In those instances where sufficient self-centering force is obtained from the swivel assembly or otherwise, and where it is not a requirement to provide substantially constant frictional damping forces as just described, the yaw damper illustrated in FIGS. 6 and 7 may be used in place of yaw damper 104 to provide load proportional frictional damping. This yaw damper is generally similar to yaw damper 104, except that the elastomeric spring is not deflected in shear and hence neither thins down nor exerts a self-centering force. Parts of the FIGS. 6 and 7 yaw damper corresponding to those of yaw damper 104 are not described further, but are designated by the same reference numerals, primed.
Still referring to FIGS. 6 and 7, channel member 106' supports an elastomeric compression spring 208 which, like spring 108, is precompressed and exerts a predetermined normal force against the lower surface of member 100'. Unlike yaw damper 104, however, a plate 210 is interposed between spring 208 and member 100'. Plate 210 is not secured to spring 208. This plate includes a low friction surface 212 identical to surface 102 that is in face-to-face contact with the lower surface of member 100. Plate 210 therefore is free to shift with respect to member 100 and likewise permits member 100 to shift with respect to spring 208. To the extent stick-slip or like conditions at surface 212 produce transverse forces in response to shifting of member 100', some conjoint movement of plate 210 may occur, with attendant shear forces being transmitted to spring 208. These forces, however, should be small in magnitude as compared to those set up in spring 108, and should be dissipated by subsequent shifting of plate 210 developed on account of its being allowed to "float" with respect to spring 208. Consequently, spring 208 is subjected essentially only to compressive loads, and hence the frictional damping force obtained may vary in proportion to such loads, with little, if any, of the effects of shear loading/deflection attainable with yaw damper 104. End plates 214 and 216 enclose the ends of member 106' to maintain spring 208 in a fixed position within the channel. An advantage of the FIGS. 6 and 7 yaw damper and yaw damper 104 is that both are self compensating for wear in that, as their respective friction surfaces are worn away, the elastomeric spring continually urges the friction surfaces into frictional engagement.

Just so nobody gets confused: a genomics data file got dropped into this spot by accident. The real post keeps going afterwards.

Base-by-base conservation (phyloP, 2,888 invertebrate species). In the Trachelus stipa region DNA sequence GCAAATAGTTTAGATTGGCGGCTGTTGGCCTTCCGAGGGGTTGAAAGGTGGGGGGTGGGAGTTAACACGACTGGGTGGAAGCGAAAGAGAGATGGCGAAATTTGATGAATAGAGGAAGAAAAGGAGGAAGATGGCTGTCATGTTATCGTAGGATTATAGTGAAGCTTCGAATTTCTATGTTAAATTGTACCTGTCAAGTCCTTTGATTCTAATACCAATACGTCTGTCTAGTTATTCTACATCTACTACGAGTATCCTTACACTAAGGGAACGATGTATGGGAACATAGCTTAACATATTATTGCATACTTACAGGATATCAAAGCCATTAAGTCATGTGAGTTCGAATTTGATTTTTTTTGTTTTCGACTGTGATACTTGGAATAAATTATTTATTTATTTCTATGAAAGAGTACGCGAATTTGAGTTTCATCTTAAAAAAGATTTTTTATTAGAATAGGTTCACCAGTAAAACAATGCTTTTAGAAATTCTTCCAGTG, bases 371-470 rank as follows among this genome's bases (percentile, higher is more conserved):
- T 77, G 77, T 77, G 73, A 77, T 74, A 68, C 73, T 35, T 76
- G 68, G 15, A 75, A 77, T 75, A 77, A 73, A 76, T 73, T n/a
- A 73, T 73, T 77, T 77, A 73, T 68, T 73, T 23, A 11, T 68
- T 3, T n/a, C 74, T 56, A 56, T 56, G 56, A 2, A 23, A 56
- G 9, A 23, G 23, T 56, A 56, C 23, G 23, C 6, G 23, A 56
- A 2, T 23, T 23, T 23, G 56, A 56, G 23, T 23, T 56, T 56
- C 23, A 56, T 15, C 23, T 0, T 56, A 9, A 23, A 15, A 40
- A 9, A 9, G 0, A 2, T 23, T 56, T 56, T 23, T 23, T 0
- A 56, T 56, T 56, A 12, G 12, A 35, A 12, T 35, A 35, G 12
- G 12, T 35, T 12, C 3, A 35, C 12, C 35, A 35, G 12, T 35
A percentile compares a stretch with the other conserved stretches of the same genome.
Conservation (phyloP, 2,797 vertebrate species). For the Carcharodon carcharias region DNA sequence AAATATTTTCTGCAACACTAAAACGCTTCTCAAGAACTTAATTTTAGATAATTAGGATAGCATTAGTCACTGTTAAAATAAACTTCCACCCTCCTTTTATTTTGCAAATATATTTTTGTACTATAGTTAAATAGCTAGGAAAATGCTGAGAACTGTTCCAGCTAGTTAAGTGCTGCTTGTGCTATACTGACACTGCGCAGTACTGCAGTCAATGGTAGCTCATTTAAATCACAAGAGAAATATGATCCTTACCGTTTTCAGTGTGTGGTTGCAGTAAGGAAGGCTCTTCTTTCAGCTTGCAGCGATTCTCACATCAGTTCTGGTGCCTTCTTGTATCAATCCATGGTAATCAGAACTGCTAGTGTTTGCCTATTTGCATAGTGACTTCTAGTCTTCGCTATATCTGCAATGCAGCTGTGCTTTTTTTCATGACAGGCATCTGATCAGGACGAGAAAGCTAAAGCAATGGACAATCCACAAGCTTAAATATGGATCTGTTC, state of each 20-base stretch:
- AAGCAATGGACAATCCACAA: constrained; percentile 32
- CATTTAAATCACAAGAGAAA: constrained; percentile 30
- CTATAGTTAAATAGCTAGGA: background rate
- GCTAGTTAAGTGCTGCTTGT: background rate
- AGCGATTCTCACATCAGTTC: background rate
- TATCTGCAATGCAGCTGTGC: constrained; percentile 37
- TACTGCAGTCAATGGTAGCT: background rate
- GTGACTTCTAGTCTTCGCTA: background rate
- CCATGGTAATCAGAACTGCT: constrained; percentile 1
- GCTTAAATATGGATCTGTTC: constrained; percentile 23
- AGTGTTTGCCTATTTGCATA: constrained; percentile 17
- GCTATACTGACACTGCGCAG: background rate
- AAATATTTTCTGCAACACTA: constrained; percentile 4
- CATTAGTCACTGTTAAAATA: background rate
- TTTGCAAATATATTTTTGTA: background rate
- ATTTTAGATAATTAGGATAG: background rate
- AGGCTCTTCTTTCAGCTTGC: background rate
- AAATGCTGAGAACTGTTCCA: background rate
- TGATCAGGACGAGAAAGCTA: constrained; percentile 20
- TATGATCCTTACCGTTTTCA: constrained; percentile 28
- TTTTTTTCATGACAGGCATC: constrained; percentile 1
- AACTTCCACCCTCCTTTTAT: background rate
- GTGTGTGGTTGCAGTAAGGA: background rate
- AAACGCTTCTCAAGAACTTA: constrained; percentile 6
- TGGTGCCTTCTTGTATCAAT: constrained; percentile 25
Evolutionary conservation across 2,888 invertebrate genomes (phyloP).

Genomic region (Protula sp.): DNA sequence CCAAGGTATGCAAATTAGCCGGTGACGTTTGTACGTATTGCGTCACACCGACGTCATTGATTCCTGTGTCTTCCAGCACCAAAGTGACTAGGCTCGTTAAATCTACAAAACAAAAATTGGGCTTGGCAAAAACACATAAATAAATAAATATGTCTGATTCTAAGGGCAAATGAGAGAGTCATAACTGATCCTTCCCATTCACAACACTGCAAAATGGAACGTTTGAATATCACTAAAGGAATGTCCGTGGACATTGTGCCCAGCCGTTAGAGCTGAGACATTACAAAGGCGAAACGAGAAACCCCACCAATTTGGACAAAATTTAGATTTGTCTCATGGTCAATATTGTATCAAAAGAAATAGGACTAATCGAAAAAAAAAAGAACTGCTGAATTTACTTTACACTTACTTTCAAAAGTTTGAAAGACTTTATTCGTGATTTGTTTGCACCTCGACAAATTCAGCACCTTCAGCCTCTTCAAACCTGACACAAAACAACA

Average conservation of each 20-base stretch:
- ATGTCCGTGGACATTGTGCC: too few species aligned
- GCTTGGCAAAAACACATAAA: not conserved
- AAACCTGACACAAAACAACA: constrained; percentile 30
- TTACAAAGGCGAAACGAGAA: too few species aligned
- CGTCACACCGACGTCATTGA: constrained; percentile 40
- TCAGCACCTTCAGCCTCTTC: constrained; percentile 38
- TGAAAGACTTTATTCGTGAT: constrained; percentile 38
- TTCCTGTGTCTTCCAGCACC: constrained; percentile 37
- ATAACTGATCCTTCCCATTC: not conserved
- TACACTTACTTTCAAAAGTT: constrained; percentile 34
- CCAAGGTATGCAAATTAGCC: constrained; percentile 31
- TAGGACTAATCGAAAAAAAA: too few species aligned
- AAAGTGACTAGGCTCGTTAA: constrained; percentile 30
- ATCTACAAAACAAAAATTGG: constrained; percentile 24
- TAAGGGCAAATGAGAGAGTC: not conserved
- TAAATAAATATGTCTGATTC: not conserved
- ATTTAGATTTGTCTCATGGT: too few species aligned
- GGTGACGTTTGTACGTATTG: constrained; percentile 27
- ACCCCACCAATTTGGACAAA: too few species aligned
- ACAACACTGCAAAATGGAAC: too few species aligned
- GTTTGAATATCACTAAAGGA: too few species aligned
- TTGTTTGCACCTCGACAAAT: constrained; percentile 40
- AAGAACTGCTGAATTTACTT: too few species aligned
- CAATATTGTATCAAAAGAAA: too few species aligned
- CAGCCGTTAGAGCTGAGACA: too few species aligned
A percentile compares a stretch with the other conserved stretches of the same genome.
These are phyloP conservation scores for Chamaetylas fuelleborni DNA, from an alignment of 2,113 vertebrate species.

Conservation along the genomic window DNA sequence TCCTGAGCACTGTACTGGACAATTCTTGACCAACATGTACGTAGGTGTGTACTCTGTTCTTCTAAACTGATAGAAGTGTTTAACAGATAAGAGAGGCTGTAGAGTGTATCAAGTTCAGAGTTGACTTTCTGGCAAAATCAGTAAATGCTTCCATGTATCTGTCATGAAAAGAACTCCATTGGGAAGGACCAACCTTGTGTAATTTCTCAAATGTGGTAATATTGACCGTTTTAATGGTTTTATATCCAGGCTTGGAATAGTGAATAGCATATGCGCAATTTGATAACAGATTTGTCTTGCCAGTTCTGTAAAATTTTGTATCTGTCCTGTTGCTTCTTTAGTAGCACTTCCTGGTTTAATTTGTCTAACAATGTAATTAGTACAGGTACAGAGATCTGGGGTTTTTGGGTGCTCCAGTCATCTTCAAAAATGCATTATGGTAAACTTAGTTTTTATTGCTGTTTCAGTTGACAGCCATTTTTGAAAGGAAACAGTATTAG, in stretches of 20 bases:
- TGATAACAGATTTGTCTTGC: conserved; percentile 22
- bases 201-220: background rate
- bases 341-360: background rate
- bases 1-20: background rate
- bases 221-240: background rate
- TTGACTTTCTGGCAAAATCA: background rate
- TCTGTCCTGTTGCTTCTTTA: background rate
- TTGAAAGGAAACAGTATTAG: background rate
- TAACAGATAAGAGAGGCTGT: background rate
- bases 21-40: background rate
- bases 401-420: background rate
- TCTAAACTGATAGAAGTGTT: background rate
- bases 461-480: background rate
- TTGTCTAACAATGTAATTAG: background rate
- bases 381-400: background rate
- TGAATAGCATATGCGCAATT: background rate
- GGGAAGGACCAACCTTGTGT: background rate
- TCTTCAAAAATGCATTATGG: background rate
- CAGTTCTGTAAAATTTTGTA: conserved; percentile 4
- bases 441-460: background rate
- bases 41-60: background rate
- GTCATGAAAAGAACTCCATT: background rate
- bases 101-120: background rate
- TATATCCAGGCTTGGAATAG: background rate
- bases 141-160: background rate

In the example illustrated, the swivelable single axle truck of this invention includes two independently damped suspension assemblies that are respectively operable with radius arms 16 and 18. These suspension assemblies are identical and, as in the case of the other identical assemblies described previously, only one, the suspension assembly associated with radius arm 18 (generally referenced in FIGS. 2 and 4 by numeral 114) is shown in detail and described with reference numerals. As most clearly illustrated in FIGS. 2 and 4, spring element 24 is in the form of an elastomeric rod spring that is compressable transversely between upper platen 57 described previously, and a lower platen 116 formed by a force resolving wedge 118. This wedge is carried by the end of radius arm 18 in overlying relation to the end of the axle, and is movable within a guide channel formed by the radius arm for movement toward and perpendicular to surface 72 in response to application of a force normal to surface 72. A frictional damper 120 is supported by pivot 121 from the thick end of wedge 118, by which it is urged in a normal direction against surface 72. Two guide plates 122 are respectively upstanding from the sides of surface 72 to engage and maintain damper 120 in alignment with surface 72 as the end of radius arm 18 pivots vertically. In operation, as the radius arm pivots vertically, wedge 118 resolves a component of the compressive force on spring element 24 into a normal force urging damper 120 into engagement with surface 72. As will be appreciated, the frictional damping force obtained will vary in accordance with this normal force and therefore is proportional to the vertical load applied to spring element 24.
According to still further aspects of the swivelable single axle truck of this invention, a brake assembly 124 is mounted by the lower inboard end of radius arm 18. As illustrated in FIG. 2, this assembly includes an open ended mounting channel 126 that opens at one end opposite the wheel flange. A brake member 128 is movable within this channel by an appropriate actuater not shown so as to apply braking effort to the wheel tread. An elastomerically damped adaptor assembly 130 supports axle 20 from the outboard end of radius arm 18. Further details of these and other aspects of the suspension, brake or adaptor assemblies are illustrated and described in the aforesaid U.S. Pat. No. 4,356,775.
Although one presently preferred embodiment of the present invention has been illustrated and described herein, variations will become apparent to one of ordinary skill in the art. Accordingly, the invention is not to be limited to the specific embodiment illustrated and described herein, and the true scope and spirit of the invention are to be determined by reference to the appended claims.
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|U.S. Classification||105/167, 105/182.1, 105/218.2, 105/199.4, 105/199.5|
|International Classification||B61F5/32, B61F5/48, B61F5/24, B61F5/38|
|Cooperative Classification||B61F5/325, B61F5/24|
|European Classification||B61F5/24, B61F5/32B|
|Jun 1, 1990||FPAY||Fee payment|
Year of fee payment: 4
|Aug 30, 1994||REMI||Maintenance fee reminder mailed|
|Jan 22, 1995||LAPS||Lapse for failure to pay maintenance fees|
|Apr 4, 1995||FP||Expired due to failure to pay maintenance fee|
Effective date: 19950125